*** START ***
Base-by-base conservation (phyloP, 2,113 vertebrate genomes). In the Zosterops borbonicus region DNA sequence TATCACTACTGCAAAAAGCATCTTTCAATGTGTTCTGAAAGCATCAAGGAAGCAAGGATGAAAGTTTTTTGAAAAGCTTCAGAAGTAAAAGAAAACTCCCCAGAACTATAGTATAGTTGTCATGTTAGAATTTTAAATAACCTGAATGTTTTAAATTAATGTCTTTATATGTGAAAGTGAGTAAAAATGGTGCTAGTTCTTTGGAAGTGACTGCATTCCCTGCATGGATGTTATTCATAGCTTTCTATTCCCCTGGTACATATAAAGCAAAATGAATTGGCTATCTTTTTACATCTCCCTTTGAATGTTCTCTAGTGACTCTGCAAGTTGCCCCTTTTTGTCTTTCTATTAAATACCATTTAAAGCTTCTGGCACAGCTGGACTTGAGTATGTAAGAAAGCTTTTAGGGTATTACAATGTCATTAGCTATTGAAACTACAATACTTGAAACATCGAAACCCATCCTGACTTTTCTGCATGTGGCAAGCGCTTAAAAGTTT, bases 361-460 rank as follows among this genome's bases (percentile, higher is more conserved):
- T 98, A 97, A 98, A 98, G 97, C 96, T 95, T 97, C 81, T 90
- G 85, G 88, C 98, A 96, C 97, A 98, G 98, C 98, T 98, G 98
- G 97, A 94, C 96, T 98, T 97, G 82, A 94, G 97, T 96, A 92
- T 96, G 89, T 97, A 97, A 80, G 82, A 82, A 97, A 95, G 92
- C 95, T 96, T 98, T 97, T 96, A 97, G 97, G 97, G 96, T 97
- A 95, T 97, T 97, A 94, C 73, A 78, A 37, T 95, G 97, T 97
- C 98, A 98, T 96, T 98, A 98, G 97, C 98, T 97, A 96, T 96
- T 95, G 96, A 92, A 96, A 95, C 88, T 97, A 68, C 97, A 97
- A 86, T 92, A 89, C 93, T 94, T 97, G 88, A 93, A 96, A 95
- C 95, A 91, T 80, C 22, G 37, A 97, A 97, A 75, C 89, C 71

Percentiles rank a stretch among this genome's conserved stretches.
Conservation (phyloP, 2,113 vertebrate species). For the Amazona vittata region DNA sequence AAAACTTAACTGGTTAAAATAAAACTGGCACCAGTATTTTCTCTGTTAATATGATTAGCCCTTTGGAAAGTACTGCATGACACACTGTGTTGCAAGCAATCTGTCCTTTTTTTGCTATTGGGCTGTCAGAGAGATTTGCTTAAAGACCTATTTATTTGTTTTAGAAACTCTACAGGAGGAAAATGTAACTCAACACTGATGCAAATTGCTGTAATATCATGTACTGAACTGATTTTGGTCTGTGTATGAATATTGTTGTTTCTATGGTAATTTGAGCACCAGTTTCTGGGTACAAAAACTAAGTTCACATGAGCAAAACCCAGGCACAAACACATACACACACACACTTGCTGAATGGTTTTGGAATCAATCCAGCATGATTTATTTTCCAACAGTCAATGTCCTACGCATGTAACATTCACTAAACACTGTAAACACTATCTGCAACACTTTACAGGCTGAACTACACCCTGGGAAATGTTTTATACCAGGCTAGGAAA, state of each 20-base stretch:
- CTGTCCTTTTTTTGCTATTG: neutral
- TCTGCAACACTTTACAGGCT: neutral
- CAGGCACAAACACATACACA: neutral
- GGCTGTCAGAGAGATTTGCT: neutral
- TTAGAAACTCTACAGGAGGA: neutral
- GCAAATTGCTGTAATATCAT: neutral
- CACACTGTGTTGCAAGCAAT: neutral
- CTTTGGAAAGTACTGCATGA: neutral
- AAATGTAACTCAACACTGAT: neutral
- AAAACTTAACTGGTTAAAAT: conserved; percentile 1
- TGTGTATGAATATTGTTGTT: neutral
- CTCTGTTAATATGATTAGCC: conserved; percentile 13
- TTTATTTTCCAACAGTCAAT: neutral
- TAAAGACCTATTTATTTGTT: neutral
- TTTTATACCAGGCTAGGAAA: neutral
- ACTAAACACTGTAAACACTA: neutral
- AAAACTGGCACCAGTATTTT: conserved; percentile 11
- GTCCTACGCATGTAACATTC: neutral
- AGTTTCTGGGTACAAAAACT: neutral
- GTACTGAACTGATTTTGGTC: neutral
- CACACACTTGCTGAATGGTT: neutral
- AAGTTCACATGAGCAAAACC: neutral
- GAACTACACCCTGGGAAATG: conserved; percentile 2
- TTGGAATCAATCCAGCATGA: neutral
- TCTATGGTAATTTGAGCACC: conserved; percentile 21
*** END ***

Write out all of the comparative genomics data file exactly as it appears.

Base-by-base conservation (phyloP, 2,113 vertebrate genomes). In the Zosterops borbonicus region DNA sequence TATCACTACTGCAAAAAGCATCTTTCAATGTGTTCTGAAAGCATCAAGGAAGCAAGGATGAAAGTTTTTTGAAAAGCTTCAGAAGTAAAAGAAAACTCCCCAGAACTATAGTATAGTTGTCATGTTAGAATTTTAAATAACCTGAATGTTTTAAATTAATGTCTTTATATGTGAAAGTGAGTAAAAATGGTGCTAGTTCTTTGGAAGTGACTGCATTCCCTGCATGGATGTTATTCATAGCTTTCTATTCCCCTGGTACATATAAAGCAAAATGAATTGGCTATCTTTTTACATCTCCCTTTGAATGTTCTCTAGTGACTCTGCAAGTTGCCCCTTTTTGTCTTTCTATTAAATACCATTTAAAGCTTCTGGCACAGCTGGACTTGAGTATGTAAGAAAGCTTTTAGGGTATTACAATGTCATTAGCTATTGAAACTACAATACTTGAAACATCGAAACCCATCCTGACTTTTCTGCATGTGGCAAGCGCTTAAAAGTTT, bases 361-460 rank as follows among this genome's bases (percentile, higher is more conserved):
- T 98, A 97, A 98, A 98, G 97, C 96, T 95, T 97, C 81, T 90
- G 85, G 88, C 98, A 96, C 97, A 98, G 98, C 98, T 98, G 98
- G 97, A 94, C 96, T 98, T 97, G 82, A 94, G 97, T 96, A 92
- T 96, G 89, T 97, A 97, A 80, G 82, A 82, A 97, A 95, G 92
- C 95, T 96, T 98, T 97, T 96, A 97, G 97, G 97, G 96, T 97
- A 95, T 97, T 97, A 94, C 73, A 78, A 37, T 95, G 97, T 97
- C 98, A 98, T 96, T 98, A 98, G 97, C 98, T 97, A 96, T 96
- T 95, G 96, A 92, A 96, A 95, C 88, T 97, A 68, C 97, A 97
- A 86, T 92, A 89, C 93, T 94, T 97, G 88, A 93, A 96, A 95
- C 95, A 91, T 80, C 22, G 37, A 97, A 97, A 75, C 89, C 71

Percentiles rank a stretch among this genome's conserved stretches.
Conservation (phyloP, 2,113 vertebrate species). For the Amazona vittata region DNA sequence AAAACTTAACTGGTTAAAATAAAACTGGCACCAGTATTTTCTCTGTTAATATGATTAGCCCTTTGGAAAGTACTGCATGACACACTGTGTTGCAAGCAATCTGTCCTTTTTTTGCTATTGGGCTGTCAGAGAGATTTGCTTAAAGACCTATTTATTTGTTTTAGAAACTCTACAGGAGGAAAATGTAACTCAACACTGATGCAAATTGCTGTAATATCATGTACTGAACTGATTTTGGTCTGTGTATGAATATTGTTGTTTCTATGGTAATTTGAGCACCAGTTTCTGGGTACAAAAACTAAGTTCACATGAGCAAAACCCAGGCACAAACACATACACACACACACTTGCTGAATGGTTTTGGAATCAATCCAGCATGATTTATTTTCCAACAGTCAATGTCCTACGCATGTAACATTCACTAAACACTGTAAACACTATCTGCAACACTTTACAGGCTGAACTACACCCTGGGAAATGTTTTATACCAGGCTAGGAAA, state of each 20-base stretch:
- CTGTCCTTTTTTTGCTATTG: neutral
- TCTGCAACACTTTACAGGCT: neutral
- CAGGCACAAACACATACACA: neutral
- GGCTGTCAGAGAGATTTGCT: neutral
- TTAGAAACTCTACAGGAGGA: neutral
- GCAAATTGCTGTAATATCAT: neutral
- CACACTGTGTTGCAAGCAAT: neutral
- CTTTGGAAAGTACTGCATGA: neutral
- AAATGTAACTCAACACTGAT: neutral
- AAAACTTAACTGGTTAAAAT: conserved; percentile 1
- TGTGTATGAATATTGTTGTT: neutral
- CTCTGTTAATATGATTAGCC: conserved; percentile 13
- TTTATTTTCCAACAGTCAAT: neutral
- TAAAGACCTATTTATTTGTT: neutral
- TTTTATACCAGGCTAGGAAA: neutral
- ACTAAACACTGTAAACACTA: neutral
- AAAACTGGCACCAGTATTTT: conserved; percentile 11
- GTCCTACGCATGTAACATTC: neutral
- AGTTTCTGGGTACAAAAACT: neutral
- GTACTGAACTGATTTTGGTC: neutral
- CACACACTTGCTGAATGGTT: neutral
- AAGTTCACATGAGCAAAACC: neutral
- GAACTACACCCTGGGAAATG: conserved; percentile 2
- TTGGAATCAATCCAGCATGA: neutral
- TCTATGGTAATTTGAGCACC: conserved; percentile 21